Erythropoietin, which is also referred to by the names Epogen, Procrit, erythropoietin alfa, and EPO, is a medicine used to treat a low red blood cell count.
Erythropoietin is a drug approved by the Food and Drug Administration (FDA) to treat low red blood cell counts called anemia . This anemia can be caused by cancer chemotherapy treatment, kidney failure, or a drug used to treat AIDs. Erythropoietin has also been used to increase the red blood cell count in patients who are anemic and scheduled to have surgery. This can decrease the risk of needing blood transfusions.
Erythropoietin is a natural substance made by the kidneys in the body. Sometimes the body cannot make enough erythropoietin to cause red blood cells to be produced. The synthetic drug erythropoietin can be given to act like the natural erythropoietin and increase red blood cells.
Chemotherapy drugs destroy cancer cells, but they also destroy normal cells in the bone marrow. Oxygen, which is need by the body to make energy, is carried to cells by the red blood cells. The destruction of the red blood cells causes anemia, which can make patients feel tired or dizzy.
Erythropoietin acts to stimulate the bone marrow to make more red blood cells. Patients need an adequate supply of iron in the body for erythropoietin to work best. If a patient's iron is low, the doctor may recommend oral iron tablets to keep the level of iron up. The increase in red blood cell levels should be seen in two to six weeks after beginning therapy in cancer-related anemia patients. When the red blood cell count rises, patients generally feel better.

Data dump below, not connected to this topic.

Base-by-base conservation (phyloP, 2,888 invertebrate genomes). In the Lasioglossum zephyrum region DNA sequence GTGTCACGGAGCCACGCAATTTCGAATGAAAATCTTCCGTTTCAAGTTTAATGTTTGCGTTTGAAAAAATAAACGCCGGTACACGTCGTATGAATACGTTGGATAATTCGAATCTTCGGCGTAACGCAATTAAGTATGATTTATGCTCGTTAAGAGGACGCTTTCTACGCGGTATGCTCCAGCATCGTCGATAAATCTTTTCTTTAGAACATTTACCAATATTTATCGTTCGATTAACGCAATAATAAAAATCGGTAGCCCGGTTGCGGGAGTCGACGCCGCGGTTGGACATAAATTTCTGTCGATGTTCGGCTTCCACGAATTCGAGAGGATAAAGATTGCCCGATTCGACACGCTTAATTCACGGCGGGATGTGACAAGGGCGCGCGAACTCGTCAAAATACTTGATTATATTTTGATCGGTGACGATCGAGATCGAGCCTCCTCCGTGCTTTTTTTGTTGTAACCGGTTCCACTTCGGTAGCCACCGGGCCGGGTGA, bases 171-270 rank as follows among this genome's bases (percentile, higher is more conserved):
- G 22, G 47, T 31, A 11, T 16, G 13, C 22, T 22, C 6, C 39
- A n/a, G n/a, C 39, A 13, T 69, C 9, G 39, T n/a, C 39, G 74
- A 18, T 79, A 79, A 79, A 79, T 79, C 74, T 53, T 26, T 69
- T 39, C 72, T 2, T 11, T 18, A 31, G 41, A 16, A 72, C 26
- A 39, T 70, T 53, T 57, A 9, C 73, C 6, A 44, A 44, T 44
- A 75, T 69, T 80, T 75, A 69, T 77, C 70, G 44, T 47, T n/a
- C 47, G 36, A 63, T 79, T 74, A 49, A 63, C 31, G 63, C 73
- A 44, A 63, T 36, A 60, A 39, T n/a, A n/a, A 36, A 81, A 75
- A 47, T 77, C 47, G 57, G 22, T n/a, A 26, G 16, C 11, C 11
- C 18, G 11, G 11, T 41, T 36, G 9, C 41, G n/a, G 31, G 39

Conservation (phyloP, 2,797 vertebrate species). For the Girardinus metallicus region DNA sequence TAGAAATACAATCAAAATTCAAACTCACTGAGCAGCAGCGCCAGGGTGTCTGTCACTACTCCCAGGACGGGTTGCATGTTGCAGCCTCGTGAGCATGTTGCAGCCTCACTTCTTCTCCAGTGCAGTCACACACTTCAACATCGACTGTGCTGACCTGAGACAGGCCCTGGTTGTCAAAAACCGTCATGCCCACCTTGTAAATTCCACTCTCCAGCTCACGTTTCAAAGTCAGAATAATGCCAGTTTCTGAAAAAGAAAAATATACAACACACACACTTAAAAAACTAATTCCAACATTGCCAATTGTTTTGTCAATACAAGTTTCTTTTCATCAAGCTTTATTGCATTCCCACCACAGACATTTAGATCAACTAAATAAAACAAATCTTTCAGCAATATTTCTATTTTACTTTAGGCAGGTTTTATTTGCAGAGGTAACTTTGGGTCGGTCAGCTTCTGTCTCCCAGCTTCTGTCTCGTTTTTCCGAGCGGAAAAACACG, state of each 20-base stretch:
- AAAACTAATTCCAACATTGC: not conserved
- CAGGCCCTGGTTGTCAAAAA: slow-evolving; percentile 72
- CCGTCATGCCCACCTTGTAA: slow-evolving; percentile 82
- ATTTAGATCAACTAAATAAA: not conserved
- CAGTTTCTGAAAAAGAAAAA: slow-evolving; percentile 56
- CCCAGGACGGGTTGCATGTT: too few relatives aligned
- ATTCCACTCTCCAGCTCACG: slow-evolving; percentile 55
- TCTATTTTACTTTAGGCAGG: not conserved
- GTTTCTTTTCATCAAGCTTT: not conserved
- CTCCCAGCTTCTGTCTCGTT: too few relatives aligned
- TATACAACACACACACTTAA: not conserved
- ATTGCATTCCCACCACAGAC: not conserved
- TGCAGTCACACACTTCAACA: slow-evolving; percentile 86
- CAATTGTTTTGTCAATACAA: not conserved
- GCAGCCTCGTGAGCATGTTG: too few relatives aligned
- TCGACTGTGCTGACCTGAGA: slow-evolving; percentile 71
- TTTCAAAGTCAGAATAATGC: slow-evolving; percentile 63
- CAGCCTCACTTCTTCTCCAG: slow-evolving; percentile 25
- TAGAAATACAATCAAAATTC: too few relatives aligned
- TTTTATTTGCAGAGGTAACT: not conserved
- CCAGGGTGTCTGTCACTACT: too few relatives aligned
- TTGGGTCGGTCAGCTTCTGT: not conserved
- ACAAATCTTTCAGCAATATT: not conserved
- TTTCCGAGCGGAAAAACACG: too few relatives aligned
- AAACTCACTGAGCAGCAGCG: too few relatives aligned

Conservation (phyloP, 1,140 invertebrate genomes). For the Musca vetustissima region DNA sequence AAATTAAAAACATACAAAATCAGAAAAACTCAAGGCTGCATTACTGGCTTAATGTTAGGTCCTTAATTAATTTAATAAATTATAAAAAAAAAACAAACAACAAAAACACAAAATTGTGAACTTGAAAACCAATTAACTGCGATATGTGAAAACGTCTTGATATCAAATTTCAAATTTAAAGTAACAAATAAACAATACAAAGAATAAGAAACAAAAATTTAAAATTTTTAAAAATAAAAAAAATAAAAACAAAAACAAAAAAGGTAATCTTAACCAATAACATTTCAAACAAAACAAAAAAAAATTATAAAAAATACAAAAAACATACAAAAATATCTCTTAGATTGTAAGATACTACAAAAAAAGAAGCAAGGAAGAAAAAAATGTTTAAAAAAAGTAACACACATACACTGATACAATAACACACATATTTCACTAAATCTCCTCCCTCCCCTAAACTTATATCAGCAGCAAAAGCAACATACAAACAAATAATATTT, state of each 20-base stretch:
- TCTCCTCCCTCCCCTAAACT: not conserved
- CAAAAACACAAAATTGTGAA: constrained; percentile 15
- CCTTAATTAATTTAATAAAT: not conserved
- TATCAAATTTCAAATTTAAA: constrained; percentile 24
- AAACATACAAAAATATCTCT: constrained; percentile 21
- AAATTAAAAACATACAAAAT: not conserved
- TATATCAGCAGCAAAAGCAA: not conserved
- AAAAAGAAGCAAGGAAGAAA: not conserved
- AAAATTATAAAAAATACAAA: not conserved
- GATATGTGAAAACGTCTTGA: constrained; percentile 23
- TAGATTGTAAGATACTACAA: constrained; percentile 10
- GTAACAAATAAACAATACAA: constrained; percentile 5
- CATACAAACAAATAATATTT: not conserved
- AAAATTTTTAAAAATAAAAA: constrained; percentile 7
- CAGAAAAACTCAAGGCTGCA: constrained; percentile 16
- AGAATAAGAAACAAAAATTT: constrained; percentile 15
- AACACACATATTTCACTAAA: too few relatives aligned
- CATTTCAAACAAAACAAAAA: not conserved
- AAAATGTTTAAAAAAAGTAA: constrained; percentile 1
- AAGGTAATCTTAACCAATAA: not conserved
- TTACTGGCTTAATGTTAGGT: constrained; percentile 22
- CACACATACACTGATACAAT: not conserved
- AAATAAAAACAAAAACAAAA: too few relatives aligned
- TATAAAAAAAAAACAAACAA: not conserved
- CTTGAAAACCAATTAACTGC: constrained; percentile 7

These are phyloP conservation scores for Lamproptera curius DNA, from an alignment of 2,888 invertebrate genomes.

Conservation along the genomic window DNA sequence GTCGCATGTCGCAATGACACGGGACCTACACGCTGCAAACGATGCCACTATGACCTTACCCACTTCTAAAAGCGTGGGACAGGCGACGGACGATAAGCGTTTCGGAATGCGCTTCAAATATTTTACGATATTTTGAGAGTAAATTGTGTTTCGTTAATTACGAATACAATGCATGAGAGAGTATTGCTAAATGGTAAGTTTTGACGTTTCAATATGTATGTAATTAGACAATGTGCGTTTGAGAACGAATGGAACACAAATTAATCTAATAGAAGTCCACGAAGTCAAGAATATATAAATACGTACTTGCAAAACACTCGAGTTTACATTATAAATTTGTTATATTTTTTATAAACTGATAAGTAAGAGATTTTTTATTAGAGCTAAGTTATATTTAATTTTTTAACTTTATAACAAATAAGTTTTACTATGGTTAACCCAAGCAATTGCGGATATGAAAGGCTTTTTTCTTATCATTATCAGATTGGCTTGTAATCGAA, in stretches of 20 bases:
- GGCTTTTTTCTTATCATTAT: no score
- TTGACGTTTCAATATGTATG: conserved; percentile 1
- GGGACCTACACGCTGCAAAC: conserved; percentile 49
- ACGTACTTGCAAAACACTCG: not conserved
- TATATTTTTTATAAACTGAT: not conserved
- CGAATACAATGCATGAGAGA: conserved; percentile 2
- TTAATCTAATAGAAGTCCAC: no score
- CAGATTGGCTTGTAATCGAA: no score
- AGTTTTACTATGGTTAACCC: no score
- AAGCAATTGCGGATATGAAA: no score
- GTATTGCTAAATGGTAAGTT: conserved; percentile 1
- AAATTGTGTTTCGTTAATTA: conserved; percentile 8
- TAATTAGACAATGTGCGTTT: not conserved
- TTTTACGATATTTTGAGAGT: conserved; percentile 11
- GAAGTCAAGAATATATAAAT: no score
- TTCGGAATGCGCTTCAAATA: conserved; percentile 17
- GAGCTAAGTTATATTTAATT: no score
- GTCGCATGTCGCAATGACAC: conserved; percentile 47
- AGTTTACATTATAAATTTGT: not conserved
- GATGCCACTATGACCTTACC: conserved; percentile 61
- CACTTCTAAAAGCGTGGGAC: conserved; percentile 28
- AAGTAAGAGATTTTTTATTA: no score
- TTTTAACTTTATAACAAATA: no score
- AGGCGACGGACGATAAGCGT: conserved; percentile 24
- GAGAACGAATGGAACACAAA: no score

Erythropoietin is a clear, colorless liquid that must be kept refrigerated. It is administered as an intravenous injection or an injection directly underneath the skin, referred to as a subcutaneous injection. There are several dosing schedules used to treat patients with anemia.
To treat cancer-related anemia
Erythropoietin is dosed in units per kilogram of body weight, starting at 150 units per kilograms of body weight administered three times per week. This dosage can be increased to 300 units per kilogram of body weight three times per week.
A common, but not FDA-approved, dosing schedule for cancer patients includes erythropoietin 10, 000 units up to 60, 000 units given as an injection under the skin once a week.
To treat patients with renal failure
Erythropoietin starting dose is 50-100 units per kilogram of body weight three times a week. This would be adjusted based on blood work and patient response.
To treat AIDS patients on the drug zidovudine
Erythropoietin starting dose is 100 units per kilogram of body weight three times per week for 8 weeks. This would be adjusted based on blood counts and patient response.
To treat patients prior to surgery
Erythropoietin starting dose is 300 units per kilogram of body weight per day for 10 days prior to surgery, the day of surgery, and four days after surgery.
An alternate schedule is erythropoietin 600 units per kilogram of body weight administered once weekly beginning three weeks before surgery, then a fourth dose on the day of surgery.
Surgery patients need to take iron replacement with the start of erythropoietin injections.
Blood counts will be monitored before receiving erythropoietin and regularly while on the drug erythropoietin. This allows the doctor to determine if patients are candidates for this treatment and if the dose the patient is receiving needs to be increased or decreased.
Blood pressure should also be monitored regularly while on erythropoietin. Patients who have high blood pressure that is not under control should not use erythropoietin.